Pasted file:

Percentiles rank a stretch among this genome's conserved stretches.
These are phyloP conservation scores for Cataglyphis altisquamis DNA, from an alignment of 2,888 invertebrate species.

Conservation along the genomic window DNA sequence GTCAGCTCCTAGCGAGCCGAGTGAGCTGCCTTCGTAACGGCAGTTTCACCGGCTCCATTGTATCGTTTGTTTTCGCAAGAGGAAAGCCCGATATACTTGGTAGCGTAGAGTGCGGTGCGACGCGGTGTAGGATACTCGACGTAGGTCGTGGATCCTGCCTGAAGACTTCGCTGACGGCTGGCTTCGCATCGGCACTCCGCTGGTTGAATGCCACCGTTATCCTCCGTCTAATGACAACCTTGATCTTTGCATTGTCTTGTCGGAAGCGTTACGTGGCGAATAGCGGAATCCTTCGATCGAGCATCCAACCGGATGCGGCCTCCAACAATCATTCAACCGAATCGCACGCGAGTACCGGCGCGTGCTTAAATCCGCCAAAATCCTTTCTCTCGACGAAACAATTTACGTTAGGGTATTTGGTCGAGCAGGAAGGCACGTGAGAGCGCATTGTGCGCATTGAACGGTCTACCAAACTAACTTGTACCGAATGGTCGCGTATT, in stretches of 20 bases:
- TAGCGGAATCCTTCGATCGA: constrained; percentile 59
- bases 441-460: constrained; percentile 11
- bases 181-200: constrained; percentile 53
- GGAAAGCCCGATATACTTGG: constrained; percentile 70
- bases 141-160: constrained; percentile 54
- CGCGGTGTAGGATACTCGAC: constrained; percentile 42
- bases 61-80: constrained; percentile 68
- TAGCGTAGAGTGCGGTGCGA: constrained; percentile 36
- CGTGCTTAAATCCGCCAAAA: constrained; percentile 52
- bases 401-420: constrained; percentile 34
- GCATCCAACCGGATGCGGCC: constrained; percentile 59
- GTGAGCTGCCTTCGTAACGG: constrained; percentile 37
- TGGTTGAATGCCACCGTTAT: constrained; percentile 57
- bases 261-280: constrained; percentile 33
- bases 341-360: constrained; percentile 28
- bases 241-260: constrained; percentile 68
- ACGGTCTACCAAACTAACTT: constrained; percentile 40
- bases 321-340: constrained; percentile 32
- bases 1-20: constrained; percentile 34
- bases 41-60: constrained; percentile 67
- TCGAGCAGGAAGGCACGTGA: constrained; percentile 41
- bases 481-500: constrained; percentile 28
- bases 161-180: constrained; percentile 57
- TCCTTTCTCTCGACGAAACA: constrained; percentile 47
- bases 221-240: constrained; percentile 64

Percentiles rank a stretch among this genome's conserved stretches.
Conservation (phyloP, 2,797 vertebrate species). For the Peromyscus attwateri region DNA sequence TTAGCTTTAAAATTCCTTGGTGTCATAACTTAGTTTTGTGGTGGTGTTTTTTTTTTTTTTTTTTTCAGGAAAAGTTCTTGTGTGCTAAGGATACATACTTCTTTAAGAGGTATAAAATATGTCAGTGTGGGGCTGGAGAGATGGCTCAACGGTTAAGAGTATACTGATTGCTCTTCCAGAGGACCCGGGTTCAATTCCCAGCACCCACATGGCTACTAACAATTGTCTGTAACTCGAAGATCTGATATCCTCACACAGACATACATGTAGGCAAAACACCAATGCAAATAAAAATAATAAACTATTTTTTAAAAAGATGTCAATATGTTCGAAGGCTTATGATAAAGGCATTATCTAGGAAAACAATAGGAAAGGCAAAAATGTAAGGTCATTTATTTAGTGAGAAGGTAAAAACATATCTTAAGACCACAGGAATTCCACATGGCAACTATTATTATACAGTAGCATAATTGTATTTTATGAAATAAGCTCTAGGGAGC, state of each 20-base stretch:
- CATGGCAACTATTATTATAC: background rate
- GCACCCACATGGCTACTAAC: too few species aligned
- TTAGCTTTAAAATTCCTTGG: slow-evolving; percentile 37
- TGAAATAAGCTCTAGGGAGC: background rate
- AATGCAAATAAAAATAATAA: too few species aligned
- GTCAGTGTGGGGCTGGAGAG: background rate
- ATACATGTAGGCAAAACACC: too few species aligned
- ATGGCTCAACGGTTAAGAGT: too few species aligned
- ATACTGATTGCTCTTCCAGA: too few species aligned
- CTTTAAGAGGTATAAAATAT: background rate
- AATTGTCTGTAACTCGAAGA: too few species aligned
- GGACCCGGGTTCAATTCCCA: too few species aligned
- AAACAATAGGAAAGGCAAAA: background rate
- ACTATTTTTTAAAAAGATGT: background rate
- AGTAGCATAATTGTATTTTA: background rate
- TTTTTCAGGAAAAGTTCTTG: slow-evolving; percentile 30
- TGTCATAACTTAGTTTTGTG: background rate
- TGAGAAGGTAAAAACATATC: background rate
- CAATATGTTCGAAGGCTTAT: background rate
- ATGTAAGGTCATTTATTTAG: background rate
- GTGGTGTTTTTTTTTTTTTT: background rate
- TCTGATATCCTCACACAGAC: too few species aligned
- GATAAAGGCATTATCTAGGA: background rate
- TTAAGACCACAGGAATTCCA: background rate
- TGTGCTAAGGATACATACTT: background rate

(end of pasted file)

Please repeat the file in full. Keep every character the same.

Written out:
Percentiles rank a stretch among this genome's conserved stretches.
These are phyloP conservation scores for Cataglyphis altisquamis DNA, from an alignment of 2,888 invertebrate species.

Conservation along the genomic window DNA sequence GTCAGCTCCTAGCGAGCCGAGTGAGCTGCCTTCGTAACGGCAGTTTCACCGGCTCCATTGTATCGTTTGTTTTCGCAAGAGGAAAGCCCGATATACTTGGTAGCGTAGAGTGCGGTGCGACGCGGTGTAGGATACTCGACGTAGGTCGTGGATCCTGCCTGAAGACTTCGCTGACGGCTGGCTTCGCATCGGCACTCCGCTGGTTGAATGCCACCGTTATCCTCCGTCTAATGACAACCTTGATCTTTGCATTGTCTTGTCGGAAGCGTTACGTGGCGAATAGCGGAATCCTTCGATCGAGCATCCAACCGGATGCGGCCTCCAACAATCATTCAACCGAATCGCACGCGAGTACCGGCGCGTGCTTAAATCCGCCAAAATCCTTTCTCTCGACGAAACAATTTACGTTAGGGTATTTGGTCGAGCAGGAAGGCACGTGAGAGCGCATTGTGCGCATTGAACGGTCTACCAAACTAACTTGTACCGAATGGTCGCGTATT, in stretches of 20 bases:
- TAGCGGAATCCTTCGATCGA: constrained; percentile 59
- bases 441-460: constrained; percentile 11
- bases 181-200: constrained; percentile 53
- GGAAAGCCCGATATACTTGG: constrained; percentile 70
- bases 141-160: constrained; percentile 54
- CGCGGTGTAGGATACTCGAC: constrained; percentile 42
- bases 61-80: constrained; percentile 68
- TAGCGTAGAGTGCGGTGCGA: constrained; percentile 36
- CGTGCTTAAATCCGCCAAAA: constrained; percentile 52
- bases 401-420: constrained; percentile 34
- GCATCCAACCGGATGCGGCC: constrained; percentile 59
- GTGAGCTGCCTTCGTAACGG: constrained; percentile 37
- TGGTTGAATGCCACCGTTAT: constrained; percentile 57
- bases 261-280: constrained; percentile 33
- bases 341-360: constrained; percentile 28
- bases 241-260: constrained; percentile 68
- ACGGTCTACCAAACTAACTT: constrained; percentile 40
- bases 321-340: constrained; percentile 32
- bases 1-20: constrained; percentile 34
- bases 41-60: constrained; percentile 67
- TCGAGCAGGAAGGCACGTGA: constrained; percentile 41
- bases 481-500: constrained; percentile 28
- bases 161-180: constrained; percentile 57
- TCCTTTCTCTCGACGAAACA: constrained; percentile 47
- bases 221-240: constrained; percentile 64

Percentiles rank a stretch among this genome's conserved stretches.
Conservation (phyloP, 2,797 vertebrate species). For the Peromyscus attwateri region DNA sequence TTAGCTTTAAAATTCCTTGGTGTCATAACTTAGTTTTGTGGTGGTGTTTTTTTTTTTTTTTTTTTCAGGAAAAGTTCTTGTGTGCTAAGGATACATACTTCTTTAAGAGGTATAAAATATGTCAGTGTGGGGCTGGAGAGATGGCTCAACGGTTAAGAGTATACTGATTGCTCTTCCAGAGGACCCGGGTTCAATTCCCAGCACCCACATGGCTACTAACAATTGTCTGTAACTCGAAGATCTGATATCCTCACACAGACATACATGTAGGCAAAACACCAATGCAAATAAAAATAATAAACTATTTTTTAAAAAGATGTCAATATGTTCGAAGGCTTATGATAAAGGCATTATCTAGGAAAACAATAGGAAAGGCAAAAATGTAAGGTCATTTATTTAGTGAGAAGGTAAAAACATATCTTAAGACCACAGGAATTCCACATGGCAACTATTATTATACAGTAGCATAATTGTATTTTATGAAATAAGCTCTAGGGAGC, state of each 20-base stretch:
- CATGGCAACTATTATTATAC: background rate
- GCACCCACATGGCTACTAAC: too few species aligned
- TTAGCTTTAAAATTCCTTGG: slow-evolving; percentile 37
- TGAAATAAGCTCTAGGGAGC: background rate
- AATGCAAATAAAAATAATAA: too few species aligned
- GTCAGTGTGGGGCTGGAGAG: background rate
- ATACATGTAGGCAAAACACC: too few species aligned
- ATGGCTCAACGGTTAAGAGT: too few species aligned
- ATACTGATTGCTCTTCCAGA: too few species aligned
- CTTTAAGAGGTATAAAATAT: background rate
- AATTGTCTGTAACTCGAAGA: too few species aligned
- GGACCCGGGTTCAATTCCCA: too few species aligned
- AAACAATAGGAAAGGCAAAA: background rate
- ACTATTTTTTAAAAAGATGT: background rate
- AGTAGCATAATTGTATTTTA: background rate
- TTTTTCAGGAAAAGTTCTTG: slow-evolving; percentile 30
- TGTCATAACTTAGTTTTGTG: background rate
- TGAGAAGGTAAAAACATATC: background rate
- CAATATGTTCGAAGGCTTAT: background rate
- ATGTAAGGTCATTTATTTAG: background rate
- GTGGTGTTTTTTTTTTTTTT: background rate
- TCTGATATCCTCACACAGAC: too few species aligned
- GATAAAGGCATTATCTAGGA: background rate
- TTAAGACCACAGGAATTCCA: background rate
- TGTGCTAAGGATACATACTT: background rate